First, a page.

I ran a little bit here and there through the spring and summer but it wasn’t until a near miss on the bike in September that I started to run more regularly and that’s when I properly got the bug. I just felt I could get so much more out of running than I could get from cycling. I could burn the same amount of calories in running 10k in around 60 mins rather than spending 2.5 hours on the bike to do the same thing.
So 2013 was my first proper year of running but I was still cycling a great deal. I set myself a target of a sub 2hr half marathon in the spring. I ran the East London half in 1:56 in April, smashing my previous PB of 2:45, set on a one off half I ran in 2008 when I was extremely overweight. I cycled London to Brussels via Amsterdam in May and pretty much ran my way through the rest of 2013, clocking up just over 1,000 miles in the year. 2013 was also the year I properly discovered the Gym and found I had the makings of some abs under my belly.
2014 was the year I discovered marathons. Just the four of them. I went tee-total in the build up to my first marathon, Paris. It helped me drop another stone down to 12st 8lbs but lack of experience in the latter stages saw me clock 4:24. I’ve since ran the Ranscombe Challenge, the Kent Coastal and most recently, Amsterdam, which I finished in a disappointing 4:34 but then again I was suffering with an upset stomach less than 12 hours before the start, so it was a miracle I actually started, let alone finished it!
So here I am, coming up to the end of my fourth year of looking after myself. I sit here typing looking at the picture showing me sitting with my daughter Izzy, taken exactly 5 years apart. I don’t recognise the person on the left.
The guy on the right I do recognise. That’s me. Self-respect and pride restored with a smile on my face, knowing I can look forward to a great future of seeing my daughter grow up. Its never too late to make changes in your life. You only live once and you need to grab life with both hands, not waste it. Most importantly, I'm happy. The depression seems to be a thing of the past. I'll occasionally get the odd down day but I'm in a great place. I remember a phrase used by one of my fellow Plumstead Runners. Running is the greatest mental ironing board going. I cant disagree.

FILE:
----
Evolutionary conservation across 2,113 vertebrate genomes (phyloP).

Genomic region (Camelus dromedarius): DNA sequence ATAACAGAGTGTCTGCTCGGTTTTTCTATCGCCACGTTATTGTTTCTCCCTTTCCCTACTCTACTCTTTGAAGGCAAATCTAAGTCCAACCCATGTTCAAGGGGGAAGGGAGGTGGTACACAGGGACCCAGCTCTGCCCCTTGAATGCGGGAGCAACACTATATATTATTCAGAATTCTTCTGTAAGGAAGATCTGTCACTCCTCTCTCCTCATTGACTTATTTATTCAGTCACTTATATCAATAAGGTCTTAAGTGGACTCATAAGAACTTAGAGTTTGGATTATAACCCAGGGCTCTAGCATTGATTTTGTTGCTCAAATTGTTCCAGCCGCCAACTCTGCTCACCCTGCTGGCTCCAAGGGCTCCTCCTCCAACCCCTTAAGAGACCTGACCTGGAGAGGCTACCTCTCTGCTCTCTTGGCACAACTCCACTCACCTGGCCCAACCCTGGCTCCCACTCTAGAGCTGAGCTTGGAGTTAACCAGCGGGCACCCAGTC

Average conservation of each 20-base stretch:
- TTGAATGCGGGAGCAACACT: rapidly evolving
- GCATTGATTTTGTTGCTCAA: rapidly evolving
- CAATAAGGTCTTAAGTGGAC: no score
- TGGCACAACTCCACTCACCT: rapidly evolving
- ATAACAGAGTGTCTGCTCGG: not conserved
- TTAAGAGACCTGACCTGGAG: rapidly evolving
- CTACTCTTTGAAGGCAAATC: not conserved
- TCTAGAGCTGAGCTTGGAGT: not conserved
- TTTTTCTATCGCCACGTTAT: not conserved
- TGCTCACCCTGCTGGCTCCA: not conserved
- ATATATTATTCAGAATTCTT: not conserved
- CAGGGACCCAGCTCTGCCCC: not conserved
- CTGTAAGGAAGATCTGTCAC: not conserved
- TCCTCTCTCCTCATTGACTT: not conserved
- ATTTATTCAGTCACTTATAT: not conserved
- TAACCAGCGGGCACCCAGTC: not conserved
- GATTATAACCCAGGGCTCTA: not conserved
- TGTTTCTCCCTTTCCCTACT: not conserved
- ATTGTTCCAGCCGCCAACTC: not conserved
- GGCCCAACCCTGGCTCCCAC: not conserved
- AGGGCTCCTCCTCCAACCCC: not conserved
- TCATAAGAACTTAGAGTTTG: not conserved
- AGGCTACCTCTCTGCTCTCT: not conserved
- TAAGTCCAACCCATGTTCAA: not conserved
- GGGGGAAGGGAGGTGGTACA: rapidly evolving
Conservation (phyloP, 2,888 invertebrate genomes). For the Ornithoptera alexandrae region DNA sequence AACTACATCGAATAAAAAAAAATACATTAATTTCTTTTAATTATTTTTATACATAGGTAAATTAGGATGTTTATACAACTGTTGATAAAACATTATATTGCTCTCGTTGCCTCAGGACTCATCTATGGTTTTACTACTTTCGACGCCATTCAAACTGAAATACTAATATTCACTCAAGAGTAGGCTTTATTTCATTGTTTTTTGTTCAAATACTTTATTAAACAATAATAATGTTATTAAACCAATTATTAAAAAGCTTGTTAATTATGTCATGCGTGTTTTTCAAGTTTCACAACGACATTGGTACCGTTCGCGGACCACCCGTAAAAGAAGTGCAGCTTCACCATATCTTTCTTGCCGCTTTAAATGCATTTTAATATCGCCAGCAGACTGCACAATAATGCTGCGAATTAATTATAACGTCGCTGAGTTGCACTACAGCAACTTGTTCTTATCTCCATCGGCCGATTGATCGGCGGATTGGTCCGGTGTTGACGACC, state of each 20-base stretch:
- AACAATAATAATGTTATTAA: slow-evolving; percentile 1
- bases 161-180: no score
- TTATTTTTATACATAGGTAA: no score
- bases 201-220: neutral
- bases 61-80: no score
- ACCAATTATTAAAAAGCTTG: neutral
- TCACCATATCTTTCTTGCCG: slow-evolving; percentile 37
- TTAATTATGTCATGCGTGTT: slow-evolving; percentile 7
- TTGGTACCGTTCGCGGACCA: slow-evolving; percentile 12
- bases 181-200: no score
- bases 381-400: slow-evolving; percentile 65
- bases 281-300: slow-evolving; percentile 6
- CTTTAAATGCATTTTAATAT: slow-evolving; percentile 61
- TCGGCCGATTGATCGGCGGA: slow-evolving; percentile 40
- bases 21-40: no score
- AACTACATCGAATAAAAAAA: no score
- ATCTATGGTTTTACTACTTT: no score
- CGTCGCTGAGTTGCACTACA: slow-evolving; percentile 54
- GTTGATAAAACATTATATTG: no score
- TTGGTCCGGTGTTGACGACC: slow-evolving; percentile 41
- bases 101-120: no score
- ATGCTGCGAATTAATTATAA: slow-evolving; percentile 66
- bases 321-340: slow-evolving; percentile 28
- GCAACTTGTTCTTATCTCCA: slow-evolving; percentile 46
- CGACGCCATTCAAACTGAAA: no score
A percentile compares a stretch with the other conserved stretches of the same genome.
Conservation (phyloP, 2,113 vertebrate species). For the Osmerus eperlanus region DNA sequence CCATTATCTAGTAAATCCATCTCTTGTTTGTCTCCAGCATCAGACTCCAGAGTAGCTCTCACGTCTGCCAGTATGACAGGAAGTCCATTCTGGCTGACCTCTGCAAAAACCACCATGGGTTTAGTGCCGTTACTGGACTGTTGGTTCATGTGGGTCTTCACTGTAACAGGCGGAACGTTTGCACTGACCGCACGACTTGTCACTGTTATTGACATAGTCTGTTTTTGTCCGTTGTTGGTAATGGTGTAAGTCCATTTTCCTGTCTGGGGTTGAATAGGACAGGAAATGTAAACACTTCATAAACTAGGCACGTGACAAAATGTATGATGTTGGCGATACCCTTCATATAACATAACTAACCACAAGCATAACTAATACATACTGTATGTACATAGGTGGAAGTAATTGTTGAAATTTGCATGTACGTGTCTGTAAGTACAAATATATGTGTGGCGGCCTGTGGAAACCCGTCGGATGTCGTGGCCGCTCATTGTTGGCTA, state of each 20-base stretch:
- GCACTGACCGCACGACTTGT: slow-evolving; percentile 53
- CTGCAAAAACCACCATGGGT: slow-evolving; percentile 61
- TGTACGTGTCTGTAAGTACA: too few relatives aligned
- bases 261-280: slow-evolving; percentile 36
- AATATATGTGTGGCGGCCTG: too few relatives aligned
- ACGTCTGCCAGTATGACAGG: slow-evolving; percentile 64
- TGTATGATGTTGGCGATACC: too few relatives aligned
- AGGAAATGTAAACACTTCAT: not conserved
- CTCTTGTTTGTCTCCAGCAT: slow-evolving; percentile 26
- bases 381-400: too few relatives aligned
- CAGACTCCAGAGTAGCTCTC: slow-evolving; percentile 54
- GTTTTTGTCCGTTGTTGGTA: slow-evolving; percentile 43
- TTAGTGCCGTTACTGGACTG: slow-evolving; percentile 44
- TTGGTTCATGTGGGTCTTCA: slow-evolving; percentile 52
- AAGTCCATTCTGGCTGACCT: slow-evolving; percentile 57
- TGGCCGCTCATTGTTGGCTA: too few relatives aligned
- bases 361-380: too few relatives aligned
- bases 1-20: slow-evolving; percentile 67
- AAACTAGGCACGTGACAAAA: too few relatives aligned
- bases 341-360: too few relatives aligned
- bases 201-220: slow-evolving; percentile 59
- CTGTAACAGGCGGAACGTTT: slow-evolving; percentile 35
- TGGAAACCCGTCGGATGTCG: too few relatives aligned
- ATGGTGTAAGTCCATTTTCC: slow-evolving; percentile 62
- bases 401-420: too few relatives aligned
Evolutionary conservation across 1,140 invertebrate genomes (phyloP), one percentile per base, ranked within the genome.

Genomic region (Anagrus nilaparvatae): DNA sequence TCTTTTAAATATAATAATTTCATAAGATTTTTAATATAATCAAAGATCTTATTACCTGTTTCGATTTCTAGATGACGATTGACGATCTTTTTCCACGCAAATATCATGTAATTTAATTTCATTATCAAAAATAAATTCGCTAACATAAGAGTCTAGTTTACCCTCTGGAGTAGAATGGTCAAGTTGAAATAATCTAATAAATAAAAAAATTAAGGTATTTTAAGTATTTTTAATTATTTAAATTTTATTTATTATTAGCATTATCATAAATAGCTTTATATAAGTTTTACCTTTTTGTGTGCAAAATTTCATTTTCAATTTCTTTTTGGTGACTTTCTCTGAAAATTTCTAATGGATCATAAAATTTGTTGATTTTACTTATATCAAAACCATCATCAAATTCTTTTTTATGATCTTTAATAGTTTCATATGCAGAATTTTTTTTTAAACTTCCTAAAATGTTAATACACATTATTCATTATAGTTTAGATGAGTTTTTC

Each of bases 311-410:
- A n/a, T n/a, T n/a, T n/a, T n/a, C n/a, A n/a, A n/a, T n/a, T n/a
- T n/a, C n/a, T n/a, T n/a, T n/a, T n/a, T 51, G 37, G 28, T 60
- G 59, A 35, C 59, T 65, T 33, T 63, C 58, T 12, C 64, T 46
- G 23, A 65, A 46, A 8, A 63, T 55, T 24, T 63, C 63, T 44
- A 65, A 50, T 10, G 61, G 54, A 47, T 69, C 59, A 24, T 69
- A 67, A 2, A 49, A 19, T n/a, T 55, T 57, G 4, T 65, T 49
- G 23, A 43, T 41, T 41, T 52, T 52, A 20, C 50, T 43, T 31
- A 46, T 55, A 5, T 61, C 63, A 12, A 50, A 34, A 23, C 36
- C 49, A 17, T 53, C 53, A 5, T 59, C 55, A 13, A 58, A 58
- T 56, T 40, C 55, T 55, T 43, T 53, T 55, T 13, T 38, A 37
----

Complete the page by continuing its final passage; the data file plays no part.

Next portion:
I really do need to thank two people especially for helping to get me here. Chandra, best mate from University and my personal trainer. Many sessions done and many pints drunk too. Words of wisdom and encouragement when I’ve needed it as well as the right old-fashioned proper b*llocking when I've needed reigning in. Then there’s Rich. Cycling can be a lonely sport at times. We’ve spent hundreds of miles together on the open roads of Kent and beyond and it would never have been the same without him. Then of course, there's my daughter Izzy. There is no greater inspiration to get out of bed every day. I hope when she grows up she realises I've done my best by her and have always put her needs before mine. Hopefully, she'll be very proud of her old man.
Jan 2011 – First day of taking my fitness seriously.
Jan 2011 – First ever cycle club ride
Feb 2011 – First 50 mile road ride
Apr 2011 – First cyclesportive (the Wiggle New Forest) – 85 miles
May 2011 – First 100 mile road ride
Dec 2011 – First ever Christmas Day training session (now a tradition)
Mar 2012 – First 5 mile run
Mar 2012 – First time I’d managed to ride up Brasted Hill in Kent without stopping
Jun 2012 – London to Paris by bike
Jan 2013 – Joined Plumstead Runners
Apr 2013 – First sub 2hr Half Marathon
May 2013 - London to Brussels via Amsterdam by bike
May 2013 - London to Brussels via Amsterdam by bike
Nov 2013 – First cross country run since school
Dec 2013 – Start of Marathon training
Apr 2014 – Paris Marathon
Jul 2014 – Ranscombe Challenge Marathon
Sep 2014 – Kent Coastal Marathon
Oct 2014 – Amsterdam Marathon
Apr 2015 - Brighton Marathon
Apr 2015 - Brighton Marathon